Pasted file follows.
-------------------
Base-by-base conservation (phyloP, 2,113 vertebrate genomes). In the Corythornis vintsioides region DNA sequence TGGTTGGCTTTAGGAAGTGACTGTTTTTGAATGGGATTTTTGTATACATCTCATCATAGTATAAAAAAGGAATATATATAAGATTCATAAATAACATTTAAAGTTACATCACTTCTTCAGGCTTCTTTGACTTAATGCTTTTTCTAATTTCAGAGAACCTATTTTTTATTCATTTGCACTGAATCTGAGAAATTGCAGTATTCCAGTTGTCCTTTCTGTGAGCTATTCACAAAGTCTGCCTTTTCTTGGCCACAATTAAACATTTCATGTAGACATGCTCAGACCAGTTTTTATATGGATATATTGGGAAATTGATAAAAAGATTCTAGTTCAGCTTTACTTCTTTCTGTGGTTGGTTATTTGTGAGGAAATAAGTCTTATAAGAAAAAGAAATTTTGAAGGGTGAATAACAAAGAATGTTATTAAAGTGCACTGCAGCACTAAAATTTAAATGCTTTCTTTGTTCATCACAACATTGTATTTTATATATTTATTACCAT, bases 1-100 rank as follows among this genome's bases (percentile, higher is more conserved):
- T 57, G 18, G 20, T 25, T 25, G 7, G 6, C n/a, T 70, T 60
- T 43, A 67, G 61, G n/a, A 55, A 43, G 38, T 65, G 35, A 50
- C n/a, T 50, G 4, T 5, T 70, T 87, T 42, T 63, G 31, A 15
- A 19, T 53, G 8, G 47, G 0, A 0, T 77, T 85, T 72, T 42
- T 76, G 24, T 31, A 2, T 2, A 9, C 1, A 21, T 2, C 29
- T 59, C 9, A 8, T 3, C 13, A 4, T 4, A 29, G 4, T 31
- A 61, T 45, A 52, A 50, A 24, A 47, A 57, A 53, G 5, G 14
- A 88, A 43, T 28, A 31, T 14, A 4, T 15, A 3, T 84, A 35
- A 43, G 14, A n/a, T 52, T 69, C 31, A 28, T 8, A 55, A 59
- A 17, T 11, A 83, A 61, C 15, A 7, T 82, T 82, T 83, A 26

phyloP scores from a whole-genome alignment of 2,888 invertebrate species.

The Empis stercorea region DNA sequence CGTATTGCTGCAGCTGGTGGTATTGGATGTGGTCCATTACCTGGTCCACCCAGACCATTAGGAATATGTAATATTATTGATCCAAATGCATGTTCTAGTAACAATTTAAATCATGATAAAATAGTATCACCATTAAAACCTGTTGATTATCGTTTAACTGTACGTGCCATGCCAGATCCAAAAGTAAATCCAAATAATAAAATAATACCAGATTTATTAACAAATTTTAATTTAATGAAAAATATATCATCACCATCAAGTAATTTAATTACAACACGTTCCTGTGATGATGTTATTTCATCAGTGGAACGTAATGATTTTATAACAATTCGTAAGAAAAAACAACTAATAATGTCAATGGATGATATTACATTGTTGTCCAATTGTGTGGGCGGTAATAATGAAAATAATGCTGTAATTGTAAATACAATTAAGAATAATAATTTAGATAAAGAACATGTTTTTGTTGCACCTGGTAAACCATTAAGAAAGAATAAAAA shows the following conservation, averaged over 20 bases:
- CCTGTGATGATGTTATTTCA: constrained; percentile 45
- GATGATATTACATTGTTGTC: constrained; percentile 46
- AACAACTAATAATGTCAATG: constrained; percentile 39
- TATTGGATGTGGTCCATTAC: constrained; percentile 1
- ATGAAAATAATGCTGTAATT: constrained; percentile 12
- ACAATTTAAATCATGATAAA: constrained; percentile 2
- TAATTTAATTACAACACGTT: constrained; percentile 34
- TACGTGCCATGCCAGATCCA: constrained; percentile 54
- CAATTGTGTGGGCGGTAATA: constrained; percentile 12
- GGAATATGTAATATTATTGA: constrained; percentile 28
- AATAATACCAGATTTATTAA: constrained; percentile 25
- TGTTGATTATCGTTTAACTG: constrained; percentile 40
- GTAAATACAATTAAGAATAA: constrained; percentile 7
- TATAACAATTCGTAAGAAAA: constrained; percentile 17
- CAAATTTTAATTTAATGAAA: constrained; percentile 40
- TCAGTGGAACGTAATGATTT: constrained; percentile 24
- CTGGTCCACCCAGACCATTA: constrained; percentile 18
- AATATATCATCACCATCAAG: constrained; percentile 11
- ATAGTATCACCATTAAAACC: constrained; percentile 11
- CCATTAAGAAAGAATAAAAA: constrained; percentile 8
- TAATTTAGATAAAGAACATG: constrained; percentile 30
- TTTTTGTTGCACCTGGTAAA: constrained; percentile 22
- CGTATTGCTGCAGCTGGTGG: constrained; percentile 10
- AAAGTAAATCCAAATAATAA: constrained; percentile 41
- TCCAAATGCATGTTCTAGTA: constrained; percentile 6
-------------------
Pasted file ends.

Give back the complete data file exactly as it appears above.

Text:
Base-by-base conservation (phyloP, 2,113 vertebrate genomes). In the Corythornis vintsioides region DNA sequence TGGTTGGCTTTAGGAAGTGACTGTTTTTGAATGGGATTTTTGTATACATCTCATCATAGTATAAAAAAGGAATATATATAAGATTCATAAATAACATTTAAAGTTACATCACTTCTTCAGGCTTCTTTGACTTAATGCTTTTTCTAATTTCAGAGAACCTATTTTTTATTCATTTGCACTGAATCTGAGAAATTGCAGTATTCCAGTTGTCCTTTCTGTGAGCTATTCACAAAGTCTGCCTTTTCTTGGCCACAATTAAACATTTCATGTAGACATGCTCAGACCAGTTTTTATATGGATATATTGGGAAATTGATAAAAAGATTCTAGTTCAGCTTTACTTCTTTCTGTGGTTGGTTATTTGTGAGGAAATAAGTCTTATAAGAAAAAGAAATTTTGAAGGGTGAATAACAAAGAATGTTATTAAAGTGCACTGCAGCACTAAAATTTAAATGCTTTCTTTGTTCATCACAACATTGTATTTTATATATTTATTACCAT, bases 1-100 rank as follows among this genome's bases (percentile, higher is more conserved):
- T 57, G 18, G 20, T 25, T 25, G 7, G 6, C n/a, T 70, T 60
- T 43, A 67, G 61, G n/a, A 55, A 43, G 38, T 65, G 35, A 50
- C n/a, T 50, G 4, T 5, T 70, T 87, T 42, T 63, G 31, A 15
- A 19, T 53, G 8, G 47, G 0, A 0, T 77, T 85, T 72, T 42
- T 76, G 24, T 31, A 2, T 2, A 9, C 1, A 21, T 2, C 29
- T 59, C 9, A 8, T 3, C 13, A 4, T 4, A 29, G 4, T 31
- A 61, T 45, A 52, A 50, A 24, A 47, A 57, A 53, G 5, G 14
- A 88, A 43, T 28, A 31, T 14, A 4, T 15, A 3, T 84, A 35
- A 43, G 14, A n/a, T 52, T 69, C 31, A 28, T 8, A 55, A 59
- A 17, T 11, A 83, A 61, C 15, A 7, T 82, T 82, T 83, A 26

phyloP scores from a whole-genome alignment of 2,888 invertebrate species.

The Empis stercorea region DNA sequence CGTATTGCTGCAGCTGGTGGTATTGGATGTGGTCCATTACCTGGTCCACCCAGACCATTAGGAATATGTAATATTATTGATCCAAATGCATGTTCTAGTAACAATTTAAATCATGATAAAATAGTATCACCATTAAAACCTGTTGATTATCGTTTAACTGTACGTGCCATGCCAGATCCAAAAGTAAATCCAAATAATAAAATAATACCAGATTTATTAACAAATTTTAATTTAATGAAAAATATATCATCACCATCAAGTAATTTAATTACAACACGTTCCTGTGATGATGTTATTTCATCAGTGGAACGTAATGATTTTATAACAATTCGTAAGAAAAAACAACTAATAATGTCAATGGATGATATTACATTGTTGTCCAATTGTGTGGGCGGTAATAATGAAAATAATGCTGTAATTGTAAATACAATTAAGAATAATAATTTAGATAAAGAACATGTTTTTGTTGCACCTGGTAAACCATTAAGAAAGAATAAAAA shows the following conservation, averaged over 20 bases:
- CCTGTGATGATGTTATTTCA: constrained; percentile 45
- GATGATATTACATTGTTGTC: constrained; percentile 46
- AACAACTAATAATGTCAATG: constrained; percentile 39
- TATTGGATGTGGTCCATTAC: constrained; percentile 1
- ATGAAAATAATGCTGTAATT: constrained; percentile 12
- ACAATTTAAATCATGATAAA: constrained; percentile 2
- TAATTTAATTACAACACGTT: constrained; percentile 34
- TACGTGCCATGCCAGATCCA: constrained; percentile 54
- CAATTGTGTGGGCGGTAATA: constrained; percentile 12
- GGAATATGTAATATTATTGA: constrained; percentile 28
- AATAATACCAGATTTATTAA: constrained; percentile 25
- TGTTGATTATCGTTTAACTG: constrained; percentile 40
- GTAAATACAATTAAGAATAA: constrained; percentile 7
- TATAACAATTCGTAAGAAAA: constrained; percentile 17
- CAAATTTTAATTTAATGAAA: constrained; percentile 40
- TCAGTGGAACGTAATGATTT: constrained; percentile 24
- CTGGTCCACCCAGACCATTA: constrained; percentile 18
- AATATATCATCACCATCAAG: constrained; percentile 11
- ATAGTATCACCATTAAAACC: constrained; percentile 11
- CCATTAAGAAAGAATAAAAA: constrained; percentile 8
- TAATTTAGATAAAGAACATG: constrained; percentile 30
- TTTTTGTTGCACCTGGTAAA: constrained; percentile 22
- CGTATTGCTGCAGCTGGTGG: constrained; percentile 10
- AAAGTAAATCCAAATAATAA: constrained; percentile 41
- TCCAAATGCATGTTCTAGTA: constrained; percentile 6